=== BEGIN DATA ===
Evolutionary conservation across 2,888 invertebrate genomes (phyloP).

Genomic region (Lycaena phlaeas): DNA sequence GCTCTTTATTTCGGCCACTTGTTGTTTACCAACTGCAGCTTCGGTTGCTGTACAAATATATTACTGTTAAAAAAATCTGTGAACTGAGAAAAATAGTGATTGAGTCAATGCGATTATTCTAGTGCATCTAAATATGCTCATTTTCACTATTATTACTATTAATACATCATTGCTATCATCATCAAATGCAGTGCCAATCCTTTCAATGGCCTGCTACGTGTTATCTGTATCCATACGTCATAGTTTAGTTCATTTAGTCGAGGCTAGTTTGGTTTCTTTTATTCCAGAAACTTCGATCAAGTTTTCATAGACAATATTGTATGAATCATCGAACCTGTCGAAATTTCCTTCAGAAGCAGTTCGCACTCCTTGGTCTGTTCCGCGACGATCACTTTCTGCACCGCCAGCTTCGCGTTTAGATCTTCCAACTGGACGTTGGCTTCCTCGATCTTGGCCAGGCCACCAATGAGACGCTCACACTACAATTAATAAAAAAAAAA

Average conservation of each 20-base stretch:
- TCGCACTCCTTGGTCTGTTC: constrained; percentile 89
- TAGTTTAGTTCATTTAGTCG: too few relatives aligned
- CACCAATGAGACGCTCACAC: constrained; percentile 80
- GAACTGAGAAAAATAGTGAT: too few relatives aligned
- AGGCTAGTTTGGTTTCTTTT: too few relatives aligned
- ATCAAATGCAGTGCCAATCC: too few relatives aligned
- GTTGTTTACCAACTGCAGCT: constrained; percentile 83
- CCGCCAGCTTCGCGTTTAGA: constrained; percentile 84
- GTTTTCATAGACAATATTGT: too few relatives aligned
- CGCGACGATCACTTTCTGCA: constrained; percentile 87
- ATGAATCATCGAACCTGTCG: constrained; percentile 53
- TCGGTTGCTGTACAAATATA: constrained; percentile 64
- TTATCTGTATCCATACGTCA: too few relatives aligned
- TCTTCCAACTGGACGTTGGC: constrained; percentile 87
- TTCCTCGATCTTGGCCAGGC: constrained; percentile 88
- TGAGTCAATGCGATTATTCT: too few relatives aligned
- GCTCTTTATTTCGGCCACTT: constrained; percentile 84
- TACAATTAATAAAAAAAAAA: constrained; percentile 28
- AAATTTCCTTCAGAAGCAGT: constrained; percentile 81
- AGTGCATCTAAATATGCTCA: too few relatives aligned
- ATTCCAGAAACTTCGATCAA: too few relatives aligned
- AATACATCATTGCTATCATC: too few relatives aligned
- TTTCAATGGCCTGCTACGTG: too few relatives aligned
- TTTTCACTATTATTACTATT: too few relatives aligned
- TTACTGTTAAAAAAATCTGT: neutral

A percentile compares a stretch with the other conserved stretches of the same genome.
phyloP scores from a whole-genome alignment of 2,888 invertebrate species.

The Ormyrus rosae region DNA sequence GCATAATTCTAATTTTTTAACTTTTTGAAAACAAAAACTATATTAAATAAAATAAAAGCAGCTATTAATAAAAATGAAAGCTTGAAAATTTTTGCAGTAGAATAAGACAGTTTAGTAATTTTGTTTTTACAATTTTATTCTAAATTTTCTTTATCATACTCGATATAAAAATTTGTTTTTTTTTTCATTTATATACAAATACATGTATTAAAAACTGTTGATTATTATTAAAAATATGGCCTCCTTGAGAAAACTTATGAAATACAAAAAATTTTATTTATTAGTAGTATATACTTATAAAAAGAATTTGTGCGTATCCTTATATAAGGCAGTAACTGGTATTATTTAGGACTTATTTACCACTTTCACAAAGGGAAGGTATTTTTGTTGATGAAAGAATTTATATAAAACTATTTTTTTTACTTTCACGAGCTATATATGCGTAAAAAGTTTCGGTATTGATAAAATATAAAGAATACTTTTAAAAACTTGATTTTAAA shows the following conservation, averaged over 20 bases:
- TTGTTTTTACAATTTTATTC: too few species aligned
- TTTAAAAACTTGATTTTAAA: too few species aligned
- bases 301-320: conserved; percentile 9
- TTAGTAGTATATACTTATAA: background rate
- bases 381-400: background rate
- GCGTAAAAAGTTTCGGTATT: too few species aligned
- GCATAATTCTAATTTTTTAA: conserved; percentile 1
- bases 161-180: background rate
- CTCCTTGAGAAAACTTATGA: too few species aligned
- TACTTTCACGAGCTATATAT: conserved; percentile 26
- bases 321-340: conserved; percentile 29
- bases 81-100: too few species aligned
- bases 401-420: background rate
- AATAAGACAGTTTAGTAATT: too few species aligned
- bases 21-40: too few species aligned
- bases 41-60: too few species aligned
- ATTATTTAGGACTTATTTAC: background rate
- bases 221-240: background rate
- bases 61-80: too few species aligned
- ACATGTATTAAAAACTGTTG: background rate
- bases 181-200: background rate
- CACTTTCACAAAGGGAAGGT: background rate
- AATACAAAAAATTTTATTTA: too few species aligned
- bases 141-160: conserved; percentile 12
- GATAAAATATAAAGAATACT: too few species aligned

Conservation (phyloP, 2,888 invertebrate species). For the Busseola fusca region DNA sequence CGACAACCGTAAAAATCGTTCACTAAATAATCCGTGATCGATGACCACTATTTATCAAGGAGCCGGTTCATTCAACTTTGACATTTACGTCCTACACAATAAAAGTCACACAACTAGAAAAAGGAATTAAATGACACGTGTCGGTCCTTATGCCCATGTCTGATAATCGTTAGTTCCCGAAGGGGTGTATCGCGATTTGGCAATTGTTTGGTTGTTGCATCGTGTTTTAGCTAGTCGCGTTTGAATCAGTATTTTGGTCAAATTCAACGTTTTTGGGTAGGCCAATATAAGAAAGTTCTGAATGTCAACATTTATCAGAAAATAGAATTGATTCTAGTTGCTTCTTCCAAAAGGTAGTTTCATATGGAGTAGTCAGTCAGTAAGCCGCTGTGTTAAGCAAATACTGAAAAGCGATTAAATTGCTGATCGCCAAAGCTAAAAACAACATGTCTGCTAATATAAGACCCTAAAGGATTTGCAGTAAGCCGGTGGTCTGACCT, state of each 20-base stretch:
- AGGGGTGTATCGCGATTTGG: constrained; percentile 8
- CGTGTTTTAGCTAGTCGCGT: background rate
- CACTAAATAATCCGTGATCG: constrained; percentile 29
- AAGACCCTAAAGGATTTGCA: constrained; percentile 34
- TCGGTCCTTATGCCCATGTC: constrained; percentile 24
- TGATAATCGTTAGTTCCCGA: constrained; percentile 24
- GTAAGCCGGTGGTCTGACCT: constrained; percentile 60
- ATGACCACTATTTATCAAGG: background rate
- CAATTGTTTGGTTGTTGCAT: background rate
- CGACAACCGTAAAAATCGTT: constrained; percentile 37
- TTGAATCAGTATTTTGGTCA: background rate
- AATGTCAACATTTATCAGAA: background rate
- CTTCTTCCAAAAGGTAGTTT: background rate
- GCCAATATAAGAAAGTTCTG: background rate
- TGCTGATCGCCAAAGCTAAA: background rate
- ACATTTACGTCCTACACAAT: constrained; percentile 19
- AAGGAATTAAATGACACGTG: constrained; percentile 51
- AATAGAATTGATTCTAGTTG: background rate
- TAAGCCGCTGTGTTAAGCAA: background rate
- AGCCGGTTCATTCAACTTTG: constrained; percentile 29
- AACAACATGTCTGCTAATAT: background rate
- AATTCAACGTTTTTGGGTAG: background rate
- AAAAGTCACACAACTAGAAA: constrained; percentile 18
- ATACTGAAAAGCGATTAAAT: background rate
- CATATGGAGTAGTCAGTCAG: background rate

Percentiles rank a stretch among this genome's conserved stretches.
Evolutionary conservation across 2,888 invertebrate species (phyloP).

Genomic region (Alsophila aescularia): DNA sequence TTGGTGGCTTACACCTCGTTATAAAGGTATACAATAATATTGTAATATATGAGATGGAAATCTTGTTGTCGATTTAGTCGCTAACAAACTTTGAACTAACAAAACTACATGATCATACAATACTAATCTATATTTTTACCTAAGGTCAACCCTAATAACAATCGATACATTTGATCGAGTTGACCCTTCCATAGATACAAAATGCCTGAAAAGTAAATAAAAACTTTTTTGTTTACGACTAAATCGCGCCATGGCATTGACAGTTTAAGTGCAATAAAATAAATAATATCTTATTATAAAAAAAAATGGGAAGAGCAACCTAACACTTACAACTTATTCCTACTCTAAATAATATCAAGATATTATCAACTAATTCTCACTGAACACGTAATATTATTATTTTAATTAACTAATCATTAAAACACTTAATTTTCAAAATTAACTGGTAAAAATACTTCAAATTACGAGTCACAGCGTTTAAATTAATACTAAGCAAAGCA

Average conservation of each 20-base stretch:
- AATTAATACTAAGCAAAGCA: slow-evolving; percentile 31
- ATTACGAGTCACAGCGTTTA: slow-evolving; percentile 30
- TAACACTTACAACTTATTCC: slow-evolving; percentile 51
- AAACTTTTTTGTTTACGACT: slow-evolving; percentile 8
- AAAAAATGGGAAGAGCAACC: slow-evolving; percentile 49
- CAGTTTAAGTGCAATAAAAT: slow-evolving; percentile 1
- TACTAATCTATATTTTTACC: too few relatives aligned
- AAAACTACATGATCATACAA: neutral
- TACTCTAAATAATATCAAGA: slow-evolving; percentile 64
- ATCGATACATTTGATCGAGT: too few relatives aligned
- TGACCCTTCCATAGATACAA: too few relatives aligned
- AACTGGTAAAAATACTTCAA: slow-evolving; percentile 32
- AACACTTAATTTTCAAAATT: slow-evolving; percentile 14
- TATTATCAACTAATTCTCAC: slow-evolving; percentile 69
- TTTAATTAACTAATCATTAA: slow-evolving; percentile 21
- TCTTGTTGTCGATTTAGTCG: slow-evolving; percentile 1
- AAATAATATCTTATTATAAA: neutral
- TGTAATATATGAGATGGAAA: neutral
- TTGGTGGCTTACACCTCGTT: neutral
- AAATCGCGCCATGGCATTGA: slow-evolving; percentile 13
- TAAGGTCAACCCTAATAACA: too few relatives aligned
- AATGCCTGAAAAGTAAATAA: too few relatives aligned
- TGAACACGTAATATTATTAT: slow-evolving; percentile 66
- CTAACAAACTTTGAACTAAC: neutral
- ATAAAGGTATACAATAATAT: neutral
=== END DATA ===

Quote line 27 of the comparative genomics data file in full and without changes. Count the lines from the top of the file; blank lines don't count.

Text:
- TTTTCACTATTATTACTATT: too few relatives aligned